Wednesday, April 23, 2014

Writer Wednesday - Lauren from Better in Real Life

I first found Lauren when she was interning for a website I was reading.  Her posts there were some of my favorites; they were always heartfelt and had a casual voice that I just couldn't get enough of, even once I started reading her blog, Better in Real Life.  She's one of my favorite voices on Twitter, and was one of the first people who made me feel at home on there.  Whether she's talking about life as a new mother, her experiences as a young writer making her way in the world of literature, or the adventures she takes everyday, Lauren is open-hearted and full of joy.  I was lucky enough to meet her on our recent trip to California, and while I didn't think it was even possible, she really is better in real life.  I wish we lived next door instead of across the country because I know I'd be stopping by her house for chats constantly!

Lauren on one of her many adventures, rock climbing!


Who are you? I am Lauren! I am 28 and live with my husband, named Kamel (like Camel but with a different emphasis), and baby, named Gabe, in the Bay Area (for now!). I am a writer trying to meld a professional life and a creative life. I try to be as honest as possible while still being tactful and hopefully funny. I am an only child with few (hopefully!) of the only-child-traits (I mean, only the really endearing ones, right?), I grew up in Seattle, and I have my MFA. I am a lot of things all at once and I like to tell stories.

Where can you be found online? Do you have a blog or other online receptacle for your work? If so, how would you describe it to a stranger you've just met while on vacation? I have a lifestyle blog at www.betterinrealife.com. I say lifestyle because it involves my journey with food, clothes, adventures, family, and all of the big big big life events (wedding/pregnancy/baby) as they happen to me. I am an over-sharer, so this is how I get it out of my system and not embarrass my coworkers. I have also written a book, which very few people have read in its entirety and I will not attempt to have published, but it can be found in the library at the University of San Francisco. It's about death and taxidermy and family. And then! I have a couple short stories/poems published in university collections that no one has ever heard of. Right now I'm trying to find a way to balance having a baby, a job, a life outside of my computer AND a creative writing existence. It is harder than I thought. Oh! And for money, I write hotel descriptions for an online travel agency. It does no good things for my eternal travel bug.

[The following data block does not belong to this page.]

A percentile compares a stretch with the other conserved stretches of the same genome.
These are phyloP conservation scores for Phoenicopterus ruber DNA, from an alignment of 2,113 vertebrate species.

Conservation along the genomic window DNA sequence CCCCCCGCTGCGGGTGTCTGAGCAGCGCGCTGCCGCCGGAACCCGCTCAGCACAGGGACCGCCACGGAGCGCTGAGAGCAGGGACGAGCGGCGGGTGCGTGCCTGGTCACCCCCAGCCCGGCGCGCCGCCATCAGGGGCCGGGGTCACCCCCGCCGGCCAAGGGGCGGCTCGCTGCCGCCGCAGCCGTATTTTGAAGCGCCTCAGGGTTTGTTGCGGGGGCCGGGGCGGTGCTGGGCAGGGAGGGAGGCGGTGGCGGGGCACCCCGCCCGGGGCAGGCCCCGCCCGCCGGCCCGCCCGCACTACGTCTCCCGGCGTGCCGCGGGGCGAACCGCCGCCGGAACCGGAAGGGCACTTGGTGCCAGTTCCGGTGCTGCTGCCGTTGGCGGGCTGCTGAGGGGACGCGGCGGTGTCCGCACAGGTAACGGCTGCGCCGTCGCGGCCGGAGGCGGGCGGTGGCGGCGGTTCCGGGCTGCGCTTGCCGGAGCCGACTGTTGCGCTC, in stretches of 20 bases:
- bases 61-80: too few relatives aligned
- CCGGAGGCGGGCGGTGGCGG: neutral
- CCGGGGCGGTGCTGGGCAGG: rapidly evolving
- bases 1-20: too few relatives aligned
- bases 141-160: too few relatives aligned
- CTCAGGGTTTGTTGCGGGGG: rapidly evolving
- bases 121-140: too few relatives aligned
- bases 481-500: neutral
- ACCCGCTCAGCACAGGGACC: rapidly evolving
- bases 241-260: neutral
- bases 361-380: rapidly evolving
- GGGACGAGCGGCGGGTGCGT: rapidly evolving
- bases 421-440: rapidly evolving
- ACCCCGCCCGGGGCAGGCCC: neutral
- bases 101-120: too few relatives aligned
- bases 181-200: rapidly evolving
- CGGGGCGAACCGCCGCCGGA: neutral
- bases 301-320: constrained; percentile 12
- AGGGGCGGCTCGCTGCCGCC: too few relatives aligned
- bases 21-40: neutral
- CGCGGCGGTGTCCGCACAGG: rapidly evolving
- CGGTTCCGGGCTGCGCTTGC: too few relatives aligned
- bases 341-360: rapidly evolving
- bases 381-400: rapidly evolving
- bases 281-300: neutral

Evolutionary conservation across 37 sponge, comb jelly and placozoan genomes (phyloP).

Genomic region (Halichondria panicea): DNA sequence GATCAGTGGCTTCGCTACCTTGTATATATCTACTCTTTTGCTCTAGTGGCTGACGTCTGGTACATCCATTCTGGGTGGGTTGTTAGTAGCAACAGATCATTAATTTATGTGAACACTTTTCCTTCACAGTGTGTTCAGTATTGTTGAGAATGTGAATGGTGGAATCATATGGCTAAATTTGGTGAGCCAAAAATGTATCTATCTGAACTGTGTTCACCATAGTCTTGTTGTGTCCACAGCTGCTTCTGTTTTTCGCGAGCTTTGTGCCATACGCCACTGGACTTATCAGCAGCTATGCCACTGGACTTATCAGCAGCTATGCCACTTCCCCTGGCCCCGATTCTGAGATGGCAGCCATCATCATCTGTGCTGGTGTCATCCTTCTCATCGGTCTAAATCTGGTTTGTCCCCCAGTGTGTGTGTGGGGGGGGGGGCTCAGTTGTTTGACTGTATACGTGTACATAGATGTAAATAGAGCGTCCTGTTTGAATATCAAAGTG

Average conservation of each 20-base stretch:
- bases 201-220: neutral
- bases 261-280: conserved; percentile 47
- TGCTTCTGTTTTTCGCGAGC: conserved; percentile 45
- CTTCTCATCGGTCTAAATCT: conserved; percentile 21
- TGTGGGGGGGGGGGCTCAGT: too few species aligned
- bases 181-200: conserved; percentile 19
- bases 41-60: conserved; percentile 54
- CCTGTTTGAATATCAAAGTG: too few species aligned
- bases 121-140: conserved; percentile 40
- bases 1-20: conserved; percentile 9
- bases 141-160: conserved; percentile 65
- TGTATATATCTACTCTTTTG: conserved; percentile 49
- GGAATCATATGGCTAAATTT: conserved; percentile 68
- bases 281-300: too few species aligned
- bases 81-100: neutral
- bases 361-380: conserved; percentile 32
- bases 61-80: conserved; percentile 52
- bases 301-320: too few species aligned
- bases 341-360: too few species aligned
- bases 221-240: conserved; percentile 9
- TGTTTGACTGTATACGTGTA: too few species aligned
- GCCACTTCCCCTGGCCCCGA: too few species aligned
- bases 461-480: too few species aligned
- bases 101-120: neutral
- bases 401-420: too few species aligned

Lauren and Kamel with their friends Margaret and Jeff after a hot air balloon ride.

What inspired you to start writing/blogging? When did it happen? I think.... I just needed an outlet. It was 2004/2005 and I was sitting in my then boyfriend's living room and I had thoughts and I wanted somewhere to put them. I started blogging on Myspace (covers face with hands) and I actually had a pretty good amount of readers for a system that wasn't blog-gy in any way. During that time I was getting my Rhetoric degree at the University of Illinois so my writing world was very multi-faceted. I don't think I have ever been more prolific than I was in college. Probably because all I did was work at a coffee shop part time, and think about writing (when I wasn't in some sort of drama involving friend betrayal or lost love... it was all very opera when I was in my early 20s). I think back on that time and I wonder if I will ever have that kind of creative flow again. Hopefully I want have so much of the heartache that surrounded it.

Why do you write? I don't feel like I have a choice. If I didn't write I would explode on the inside. I think I would be voiceless. It would strangle me.


Lauren and her son, Gabe

Who inspires you? YOU! With your amazing view of the world, and your amazing experiences at NYU and how utterly gracious you are. A lot of the online world I have experienced through the work I've done as an editor of the internets and my own blog has been incredibly inspiring. There is a lot of kindness out there - and not just kindness, but smart, well read, interesting, and diverse people all willing to share bits of themselves. It is jaw dropping.

The specific people who push me to be a better thinker, person, mother, writer, everything are:

Margaret LaFleur - http://margaretlafleur.com/
Rebecca Woolf - http://www.girlsgonechild.net/
Margaret Atwood
Joan Didion
Alice Bradley - http://finslippy.squarespace.com/